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Archive for the ‘Writers’ resources’ Category

The following essay was written by Mohammad and Priscilla Yadegari.

It was summer of 2017 and we were in our car on vacation in the Adirondacks. My cell phone rang and my daughter said, “Turn on your radio right now.” It was a program on getting your manuscript published. My wife and I had worked on our manuscript, ALWAYS AN IMMIGRANT, A CULTURAL MEMOIR, for several years and it was basically finished. We needed a publisher.

During the program the guest speaker suggested attending writing conferences, specifically discussing the WriteAngles Conference held annually in South Hadley, Massachusetts. We found the conference online and attended that fall.

The conference was wonderful, including speakers, individual short meetings with agents, and workshops. It was there that we met WriteAngles Journal editor Joan Axelrod-Contrada who has been more than encouraging over the last three years. We attended three conferences and participated in other activities where we read portions of our book to audiences and other writers. We found everyone helpful, friendly, and encouraging.

We were tending toward self-publishing because we did not want to spend five years looking for an agent or a publisher. We had talked to a business outfit which assisted authors in self-publishing their books. What concerned us was the fact that they didn’t even intend to read the book. They would just print it as given. Formatting, copyediting, proofreading, interior design, and cover were our responsibility.

Then at the WriteAngles Conference in 2019, we attended a session called “Paths to Publication” where panelists discussed the pros and cons of big publishers, indie presses, and hybrids. The term hybrid refers to a model in which authors invest in their projects up front — in lieu of receiving an advance, as from a traditional publisher.

In addition, we met with one of the panelists, Mary Bisbee-Beek. We must congratulate WriteAngles Conference for their choice. Mary was extremely forthcoming to our needs and desires. When we mentioned that we did not want to spend a long time searching for a publisher, she suggested White River Press, a collaborative publishing company. (It is seemingly a hybrid but they insist on the description collaborative.)

The advantage of this collaborative press is that they are selective in their choice of books to publish, and they insist that all manuscripts published by them be brought up to industry standards. This includes being copy-edited and professionally proofread as well as using a professional designer for the book cover and arrangement of the text. The cost of this process was charged to us (our upfront investment). Another advantage is that White River Press uses a print-on-demand format. Books are printed as needed and there is no need to decide on a number of books (50, 100, 500) up front.

While we had thought that our manuscript was in excellent condition, we were very impressed with the work that they did and very pleased with the final product.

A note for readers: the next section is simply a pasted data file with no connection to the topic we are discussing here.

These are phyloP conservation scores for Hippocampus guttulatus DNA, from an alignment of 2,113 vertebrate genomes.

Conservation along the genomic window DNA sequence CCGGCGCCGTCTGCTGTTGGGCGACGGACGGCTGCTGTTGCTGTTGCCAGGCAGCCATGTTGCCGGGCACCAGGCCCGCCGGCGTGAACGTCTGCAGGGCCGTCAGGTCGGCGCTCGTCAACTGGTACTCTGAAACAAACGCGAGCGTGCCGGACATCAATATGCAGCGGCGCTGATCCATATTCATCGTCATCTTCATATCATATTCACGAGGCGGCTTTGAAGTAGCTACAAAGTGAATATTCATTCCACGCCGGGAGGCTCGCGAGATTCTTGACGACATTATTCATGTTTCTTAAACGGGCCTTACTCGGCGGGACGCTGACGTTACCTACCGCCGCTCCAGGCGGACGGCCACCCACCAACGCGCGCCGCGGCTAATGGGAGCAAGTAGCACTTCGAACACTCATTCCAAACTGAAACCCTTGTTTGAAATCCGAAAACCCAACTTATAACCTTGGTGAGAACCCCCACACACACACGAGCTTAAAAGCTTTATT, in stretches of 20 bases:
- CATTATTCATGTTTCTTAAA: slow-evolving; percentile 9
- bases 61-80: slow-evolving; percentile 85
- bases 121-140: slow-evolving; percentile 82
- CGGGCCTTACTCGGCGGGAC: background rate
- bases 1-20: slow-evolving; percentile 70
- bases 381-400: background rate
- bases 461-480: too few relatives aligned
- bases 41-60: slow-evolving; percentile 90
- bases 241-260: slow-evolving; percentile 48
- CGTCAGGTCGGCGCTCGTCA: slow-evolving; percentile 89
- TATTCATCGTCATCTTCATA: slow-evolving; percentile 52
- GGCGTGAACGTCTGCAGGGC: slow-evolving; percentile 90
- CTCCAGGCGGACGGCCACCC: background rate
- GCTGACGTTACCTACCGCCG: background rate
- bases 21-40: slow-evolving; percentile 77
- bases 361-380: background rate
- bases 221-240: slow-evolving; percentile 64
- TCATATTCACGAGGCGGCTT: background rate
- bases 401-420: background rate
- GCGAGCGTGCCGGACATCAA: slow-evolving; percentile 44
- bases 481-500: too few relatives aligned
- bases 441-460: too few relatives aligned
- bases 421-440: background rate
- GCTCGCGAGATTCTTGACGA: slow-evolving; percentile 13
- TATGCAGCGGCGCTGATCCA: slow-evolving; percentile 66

White River Press gave us a tentative schedule for each step in the process and they kept to that schedule very successfully. The book, ALWAYS AN IMMIGRANT, A CULTURAL MEMOIR, is listed with Amazon, Barnes and Noble, bookshop.org, and wholesalers Ingram Book Company and Baker & Taylor. We have had some good reviews and a podcast interview. At this point, we are hopeful about selling a good number of books.

We once heard of a survey that asked authors why they wrote their books. The most common reply was “Because I had to.” It feels great to be finished! Without the WriteAngles Conference we might still be chasing our dream.

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Jennifer Acker, editor of The Common, Amherst College’s award-winning literary magazine, will appear on Writing the Short Story panel in the 2018 WriteAngles conference.

The Common is launching its first ever Weekly Writes program on July 1, 2018. Weekly Writes is a ten-week program designed to help participants create original place-based fiction and nonfiction. Sign up is open until June 30, and the $15 fee includes one free, expedited submission to the magazine after program completion.

Each week participants will receive:

  1. Three writing prompts appropriate for both beginning and advanced writers. Two of these prompts will focus on generating new material and the third will guide participants through the process of writing one longer short story.
  2. Examples that accompany the prompts, which were directly inspired by content from the magazine.
  3. Weekly writing advice from the editors and insights into what they’re looking for when selecting work for The Common.

After the completion of this program, participants will have three months to submit one piece for free, and receive a decision within one month. Send questions to info@thecommononline.org.

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Marya Zilberberg has recently created a blog dedicated to listing literary events in Northampton and around the Pioneer Valley. She welcomes new listings.

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